Shibani Bathija: Our films are like our food
Screenwriter Shibani Bathija is feeling good and looking even better. Having won two awards in the Best Story category for My Name is Khan this year – at the IIFA Awards in Toronto and the Zee Cine Awards in Singapore – she’s in her best creative space, writing an English feature film.
She’s shed 38 kgs off her person and the only weight she carries around now is that of a heavyweight writer in the mercurial film business – a well-earned title. Three out of the four films she has written so far – Fanaa, Kabhie Alvida Naa Kehna (KANK) and My Name is Khan (MNIK) – hit bullseye, save for Kidnap. That is a good ratio.
The celebrated writer spoke to Firstpost about her switch from being a TV programme developer to a storyteller, and the recipe for writing a Bollywood script: Excerpts:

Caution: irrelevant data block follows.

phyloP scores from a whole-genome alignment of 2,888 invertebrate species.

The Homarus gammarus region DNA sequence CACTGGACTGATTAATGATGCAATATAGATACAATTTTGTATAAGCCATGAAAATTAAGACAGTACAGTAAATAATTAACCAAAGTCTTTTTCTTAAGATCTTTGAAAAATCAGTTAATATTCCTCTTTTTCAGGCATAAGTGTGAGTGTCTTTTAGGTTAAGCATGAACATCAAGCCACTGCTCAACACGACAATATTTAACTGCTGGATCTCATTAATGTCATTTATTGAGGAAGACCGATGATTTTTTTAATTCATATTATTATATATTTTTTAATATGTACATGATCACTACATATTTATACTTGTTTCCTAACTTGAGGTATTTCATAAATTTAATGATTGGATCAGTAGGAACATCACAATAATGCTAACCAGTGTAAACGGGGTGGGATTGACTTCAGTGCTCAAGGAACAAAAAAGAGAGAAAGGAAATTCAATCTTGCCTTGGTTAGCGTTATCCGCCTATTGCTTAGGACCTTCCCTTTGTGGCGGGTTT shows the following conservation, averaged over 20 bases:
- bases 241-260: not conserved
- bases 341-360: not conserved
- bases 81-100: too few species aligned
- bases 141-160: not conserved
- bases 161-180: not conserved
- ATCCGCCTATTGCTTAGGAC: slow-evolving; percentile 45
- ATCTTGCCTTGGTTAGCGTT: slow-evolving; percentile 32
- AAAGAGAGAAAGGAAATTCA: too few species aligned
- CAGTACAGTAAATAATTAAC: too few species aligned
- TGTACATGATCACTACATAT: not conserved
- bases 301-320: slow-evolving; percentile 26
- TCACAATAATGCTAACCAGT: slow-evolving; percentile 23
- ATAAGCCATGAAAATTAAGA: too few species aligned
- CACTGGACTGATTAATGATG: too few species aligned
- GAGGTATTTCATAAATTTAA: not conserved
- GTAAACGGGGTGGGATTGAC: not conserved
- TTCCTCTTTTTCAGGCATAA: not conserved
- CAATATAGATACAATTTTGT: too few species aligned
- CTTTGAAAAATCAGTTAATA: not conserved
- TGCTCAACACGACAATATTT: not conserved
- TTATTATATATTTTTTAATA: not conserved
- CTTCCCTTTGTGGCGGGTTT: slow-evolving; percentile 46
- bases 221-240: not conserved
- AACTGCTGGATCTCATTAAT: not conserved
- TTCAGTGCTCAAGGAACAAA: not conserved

When and how did you decide upon screenwriting as a profession?
I was working in Sony television in developing programmes and a part of my job was dealing with a lot of writers. And there is a lot of pressure in television to produce and I was always on their case for getting a certain quality of work and I realised it was just not possible for them under such pressure. So I wondered if I was just a frustrated writer taking out my angst on them. I was being a complete bitch and I thought I should do something about it. So I started writing on weekends. It took me a few months to write the first film script, as I was more of a film person anyway. Karan Johar was very kind to read it and pass it on to Aditya Chopra and I started working for Yash Raj. Eventually, a couple of years later, Fanaa happened with Aamir Khan and Kajol in 2006.
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